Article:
In the first chart below, you have identified XYZ stock, which appears to be hitting some upside resistance. As a result, you may be expecting a possible slight downward move.

XYZ - Slight Downward Move

Source: StreetSmart Edge®.

Slightly bearish?

If you're only slightly bearish, you may want to consider the following in-the-money debit put spread. As with all spreads, you can calculate the maximum gain, maximum loss and breakeven before you actually enter the trade. The maximum loss on a debit spread will always be the amount of the initial debit.

In-the-money debit put spread example (current price of XYZ = $25.57):

  •     Buy 10 XYZ Nov 28.00 puts @ $3.15
  •     Sell 10 XYZ Nov 26 puts @ $1.81
  •     Debit = $1.34
  •     Breakeven = $26.66 (Nov 28.00 strike price – debit) ($28.00 – $1.34)
  •     Maximum gain = $0.66 (net of strikes – debit) ($2.00 – $1.34)
  •     Maximum loss = $1.34 (net debit paid)

Total cost of this trade = $1,340 ([debit] x [number of spreads] x [options contract multiplier]), or ($1.34 x 10 x 100)

This hypothetical example would be considered in the money (ITM), because the long option is ITM and the short option is slightly ITM. By calculating the breakeven before you enter the trade, you can see that with a breakeven price of $26.66, XYZ can actually move against you by as much as $1.08 by expiration and still be profitable.

At expiration, the maximum profit of $660 will be reached if XYZ is below $26 (the lower strike price) because both options will be exercised and the net between the two is $2,000. Subtract from $2,000 the initial cost of $1,340 to arrive at the net profit. At expiration, losses will be incurred if XYZ closes above $26.66, with the maximum loss of $1,340 occurring at any price above $28.00 (where both options expire worthless). If that occurred, you'd lose your entire initial investment.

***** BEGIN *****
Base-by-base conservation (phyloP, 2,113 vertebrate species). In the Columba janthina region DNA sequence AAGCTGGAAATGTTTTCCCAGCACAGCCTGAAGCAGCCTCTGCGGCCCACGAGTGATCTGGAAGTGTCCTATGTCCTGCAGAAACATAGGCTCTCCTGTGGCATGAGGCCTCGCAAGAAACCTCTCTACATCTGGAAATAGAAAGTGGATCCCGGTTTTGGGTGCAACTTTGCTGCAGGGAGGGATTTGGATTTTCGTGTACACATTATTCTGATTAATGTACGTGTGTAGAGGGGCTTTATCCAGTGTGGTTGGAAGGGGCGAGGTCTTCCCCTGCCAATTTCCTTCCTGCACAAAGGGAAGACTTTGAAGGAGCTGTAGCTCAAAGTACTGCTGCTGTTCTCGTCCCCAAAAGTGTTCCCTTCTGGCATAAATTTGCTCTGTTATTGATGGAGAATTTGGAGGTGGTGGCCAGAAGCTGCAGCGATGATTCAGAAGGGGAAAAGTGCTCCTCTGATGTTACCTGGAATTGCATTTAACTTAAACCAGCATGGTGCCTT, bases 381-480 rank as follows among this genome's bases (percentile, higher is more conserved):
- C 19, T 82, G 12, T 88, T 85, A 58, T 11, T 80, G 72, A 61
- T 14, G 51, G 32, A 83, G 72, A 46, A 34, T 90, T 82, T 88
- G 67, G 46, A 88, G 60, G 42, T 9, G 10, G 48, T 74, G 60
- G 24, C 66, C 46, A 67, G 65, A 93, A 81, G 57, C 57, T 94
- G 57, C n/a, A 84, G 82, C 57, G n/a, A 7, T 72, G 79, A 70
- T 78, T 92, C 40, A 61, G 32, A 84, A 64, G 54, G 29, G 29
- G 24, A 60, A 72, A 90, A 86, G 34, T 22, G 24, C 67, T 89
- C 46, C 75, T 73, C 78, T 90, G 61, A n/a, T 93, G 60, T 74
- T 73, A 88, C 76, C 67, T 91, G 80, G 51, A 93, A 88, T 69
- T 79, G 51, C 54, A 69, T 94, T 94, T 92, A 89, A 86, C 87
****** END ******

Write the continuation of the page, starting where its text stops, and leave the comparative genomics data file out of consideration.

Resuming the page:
Moderate to extremely bearish?

If you are moderate to very bearish, you may want to consider the following at-the-money (ATM) credit call spread. Here, you would receive a credit at the time the spread is established, but you can still calculate the maximum gain, maximum loss, and breakeven before the trade is entered. The maximum gain on a credit spread will always be the amount of the initial credit.

At-the-money credit call spread example:

  • Buy 10 XYZ Jun 26 calls @ $1.36
  • Sell 10 XYZ Jun 23.00 calls @ $3.15
  • Credit = $1.79
  • Breakeven = $24.79 (Jun 23.00 strike price + credit) ($23.00 + $1.79)
  • Maximum gain = $1.79 (credit received)
  • Maximum loss = $1.21 (net of strikes – credit) ($3.00 – $1.79)

Total margin requirements of this trade = $1210 ([net of strikes – credit] x [number of spreads] x [options contract multiplier]), or ([$26.00 – $23.00 – $1.79] x 10 x 100)

This hypothetical example would be considered at the money (ATM), because the short option is ITM and the long option is slightly out of the money (OOTM). By calculating the breakeven before you enter the trade, you can see that with a breakeven price of $24.79, XYZ needs to decrease in price by more than $0.78 by expiration to be profitable. At expiration, the maximum profit of $1,790 will be reached if XYZ is below $23.00 (the lower strike price), because both options will expire worthless and the entire initial credit will be retained.

At expiration, losses will be incurred if XYZ closes above $24.79, with the maximum loss of $1210 occurring at any price above $26 (where both options are exercised). If that occurred, you'd lose more than your initial credit. To calculate the maximum loss, subtract the initial credit of $1,790 from the net loss between the two strike prices of $3,000 to arrive at $1210.

Let's take a look at a second chart using technical analysis to help illustrate where bear spreads might also be appropriate. In the chart below, you've identified XYZ stock, which appears to have just fallen through a downside support line. As a result, you're expecting a continued downward move and you're still only slightly bearish.